TSX hits 1-month low on risk aversion, lower oil prices

Gladys Abbott
August 13, 2017

Technology companies led a broad slide in USA stocks Thursday afternoon, putting the market on track for its biggest loss in two months.

Shares in several other big media companies also declined. "Although it is considered highly unlikely that this tension will escalate into a nuclear war, the market still needs to see how President Trump will eventually deal with his advocating "fire and fury" against North Korea's threat", said Margaret Yang Yan, market analyst at CMC Markets Singapore. Oil prices veered lower as early gains faded.

The Standard & Poor's 500 index dropped 35.81 points, or 1.4 percent, to 2,438.21.

The Dow Jones Industrial Average fell 0.9 percent to end at 21,844.01, the only close below 22,000 since breaking through that level for the first time August 2. Japan and South Korea vowed a strong reaction if the North were to go through with the plan.

USA stocks rose on Friday as Wall Street clawed back from a sharp decline in the previous session, though geopolitical uncertainty continued to be the focus for investors, contributing to weekly declines.

U.S. stocks deepened their losses following the latest Trump comments, and the S&P 500 volatility index, known unofficially as the "fear index", rose decisively.

Grant Williamson, director at Hamilton Hindin Greene, said today's selling was based on the offshore leads, but is also an excuse for investors to take profits from the market which has been hitting record highs.

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On average, the S&P 500 falls 5% or more every 10 weeks and the index falls 10% every 33 weeks, according to data analyzed by AllianceBernstein going back to 1928. Bank of New York Mellon fell $1.56, or 2.9 percent, to $52.48, while Citizens Financial Group slid 86 cents, or 2.5 percent, to $34.17.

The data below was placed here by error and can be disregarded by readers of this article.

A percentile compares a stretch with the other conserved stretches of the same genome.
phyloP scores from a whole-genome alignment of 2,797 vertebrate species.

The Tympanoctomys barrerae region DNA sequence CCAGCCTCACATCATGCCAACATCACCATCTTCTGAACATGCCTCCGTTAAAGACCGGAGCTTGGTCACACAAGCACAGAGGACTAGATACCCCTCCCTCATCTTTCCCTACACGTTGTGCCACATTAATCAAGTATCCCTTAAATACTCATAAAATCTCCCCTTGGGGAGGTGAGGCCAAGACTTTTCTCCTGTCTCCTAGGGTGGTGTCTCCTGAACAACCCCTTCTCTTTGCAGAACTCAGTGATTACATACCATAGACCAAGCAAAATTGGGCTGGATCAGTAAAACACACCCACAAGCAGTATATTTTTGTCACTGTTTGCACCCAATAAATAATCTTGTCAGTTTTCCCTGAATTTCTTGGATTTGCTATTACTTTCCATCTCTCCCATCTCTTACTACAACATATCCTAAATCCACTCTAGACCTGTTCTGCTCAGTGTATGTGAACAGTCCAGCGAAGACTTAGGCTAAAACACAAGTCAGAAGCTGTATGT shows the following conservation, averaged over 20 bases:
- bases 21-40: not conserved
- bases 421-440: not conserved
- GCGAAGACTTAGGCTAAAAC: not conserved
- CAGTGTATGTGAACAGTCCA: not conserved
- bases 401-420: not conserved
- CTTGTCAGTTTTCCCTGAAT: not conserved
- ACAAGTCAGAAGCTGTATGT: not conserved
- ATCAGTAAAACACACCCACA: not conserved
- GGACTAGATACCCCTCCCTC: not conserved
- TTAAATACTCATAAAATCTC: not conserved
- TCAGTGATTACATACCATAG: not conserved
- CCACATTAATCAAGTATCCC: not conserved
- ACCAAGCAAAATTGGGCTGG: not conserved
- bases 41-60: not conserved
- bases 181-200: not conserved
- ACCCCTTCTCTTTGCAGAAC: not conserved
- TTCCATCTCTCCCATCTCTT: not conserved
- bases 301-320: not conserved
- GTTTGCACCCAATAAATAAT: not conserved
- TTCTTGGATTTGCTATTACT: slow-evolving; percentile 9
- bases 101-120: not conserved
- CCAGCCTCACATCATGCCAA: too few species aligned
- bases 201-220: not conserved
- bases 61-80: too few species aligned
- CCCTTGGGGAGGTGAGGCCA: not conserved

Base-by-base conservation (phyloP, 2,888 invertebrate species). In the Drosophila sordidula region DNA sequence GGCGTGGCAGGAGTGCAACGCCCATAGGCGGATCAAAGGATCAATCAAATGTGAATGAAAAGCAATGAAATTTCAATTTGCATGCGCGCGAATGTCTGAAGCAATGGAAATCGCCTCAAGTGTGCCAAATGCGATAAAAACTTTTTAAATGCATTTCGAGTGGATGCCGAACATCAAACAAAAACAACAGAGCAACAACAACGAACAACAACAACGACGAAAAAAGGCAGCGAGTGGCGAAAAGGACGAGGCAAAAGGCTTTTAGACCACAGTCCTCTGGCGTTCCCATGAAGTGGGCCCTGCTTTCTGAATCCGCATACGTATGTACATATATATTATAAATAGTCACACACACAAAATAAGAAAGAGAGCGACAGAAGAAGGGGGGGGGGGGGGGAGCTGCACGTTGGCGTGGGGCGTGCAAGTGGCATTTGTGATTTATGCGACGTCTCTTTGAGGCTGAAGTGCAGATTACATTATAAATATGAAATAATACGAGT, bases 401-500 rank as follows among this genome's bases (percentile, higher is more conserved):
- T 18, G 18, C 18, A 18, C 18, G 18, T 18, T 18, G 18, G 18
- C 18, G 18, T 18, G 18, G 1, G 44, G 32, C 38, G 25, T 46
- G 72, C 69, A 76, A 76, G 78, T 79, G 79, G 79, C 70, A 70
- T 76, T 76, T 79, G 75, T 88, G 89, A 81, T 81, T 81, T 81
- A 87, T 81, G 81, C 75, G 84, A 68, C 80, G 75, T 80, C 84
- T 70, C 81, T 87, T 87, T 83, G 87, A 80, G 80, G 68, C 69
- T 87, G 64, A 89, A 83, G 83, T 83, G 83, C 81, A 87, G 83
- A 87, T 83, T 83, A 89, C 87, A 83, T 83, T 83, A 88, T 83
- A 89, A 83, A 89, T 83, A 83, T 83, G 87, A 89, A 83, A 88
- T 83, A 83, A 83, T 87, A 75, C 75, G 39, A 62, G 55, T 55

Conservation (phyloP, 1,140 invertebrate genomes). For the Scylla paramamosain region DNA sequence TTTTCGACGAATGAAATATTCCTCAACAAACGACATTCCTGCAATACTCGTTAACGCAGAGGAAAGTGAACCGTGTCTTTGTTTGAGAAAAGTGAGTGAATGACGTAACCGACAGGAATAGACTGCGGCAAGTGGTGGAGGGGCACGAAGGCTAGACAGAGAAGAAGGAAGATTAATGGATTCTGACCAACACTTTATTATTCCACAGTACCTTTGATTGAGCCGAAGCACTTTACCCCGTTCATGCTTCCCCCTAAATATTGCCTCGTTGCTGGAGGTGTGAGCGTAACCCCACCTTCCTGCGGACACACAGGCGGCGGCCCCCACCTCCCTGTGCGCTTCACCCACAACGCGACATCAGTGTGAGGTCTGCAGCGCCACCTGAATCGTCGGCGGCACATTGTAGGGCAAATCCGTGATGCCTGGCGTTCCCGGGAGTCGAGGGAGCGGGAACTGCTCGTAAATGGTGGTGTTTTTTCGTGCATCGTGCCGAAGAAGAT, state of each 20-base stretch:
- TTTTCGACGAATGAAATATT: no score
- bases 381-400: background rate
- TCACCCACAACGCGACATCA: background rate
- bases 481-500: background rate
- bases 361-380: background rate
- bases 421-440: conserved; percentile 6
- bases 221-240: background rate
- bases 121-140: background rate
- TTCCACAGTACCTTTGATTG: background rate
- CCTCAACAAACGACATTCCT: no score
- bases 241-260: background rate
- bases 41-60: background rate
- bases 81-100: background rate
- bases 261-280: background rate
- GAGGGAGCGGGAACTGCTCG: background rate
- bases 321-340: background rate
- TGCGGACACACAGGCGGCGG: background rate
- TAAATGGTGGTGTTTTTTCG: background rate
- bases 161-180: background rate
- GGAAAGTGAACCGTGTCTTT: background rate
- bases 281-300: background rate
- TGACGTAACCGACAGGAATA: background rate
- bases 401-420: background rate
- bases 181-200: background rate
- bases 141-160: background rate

Shares of Kohl's were down 8.4 percent, while Macy's fell 4 percent after the department store operators reported a fall in sales. The stock lost $2.36, to $20.67. Kohl's Corp. also declined, giving up $2.43, or 5.8 percent, to $39.50.

UNDERCOOKED: Blue Apron slumped 17.1 percent after the meal kit seller reported a sequential decline in customers in the second quarter due to a planned reduction in marketing. On the Nasdaq, 1,685 issues fell and 615 advanced favoring decliners. The u.s. central bank, one of whose tasks is to contain the price rise, does not therefore appear to be obliged to accelerate the pace of the slow tightening of monetary that it has committed.

OIL: Benchmark U.S. crude gained 13 cents to $49.69 a barrel on the New York Mercantile Exchange. Brent crude, used to price global oils, slid 52 cents, or 1 percent, to $52.18. Germany's DAX fell 0.9 percent, while the CAC 40 in France lost 0.5 percent. Australia's S&P/ASX 200 edged down almost 0.1 per cent to 5,760.90, while South Korea's Kospi fell 0.5 per cent to 2,357.84.

CURRENCIES: The dollar slipped to 109.31 yen from 109.85 late Wednesday.

MARKETS OVERSEAS: Major indexes in Europe were headed lower. The Russell 2000 index gave up 24.40 points, or 1.7 percent, to 1,372.54. Earlier in Asia, Japan's benchmark Nikkei 225 slipped less than 0.1 percent, while Hong Kong's Hang Seng slid 1.1 percent.

Excluding food and energy prices, core consumer prices still crept up by 0.1 percent in July, matching the increases seen in the three previous months.

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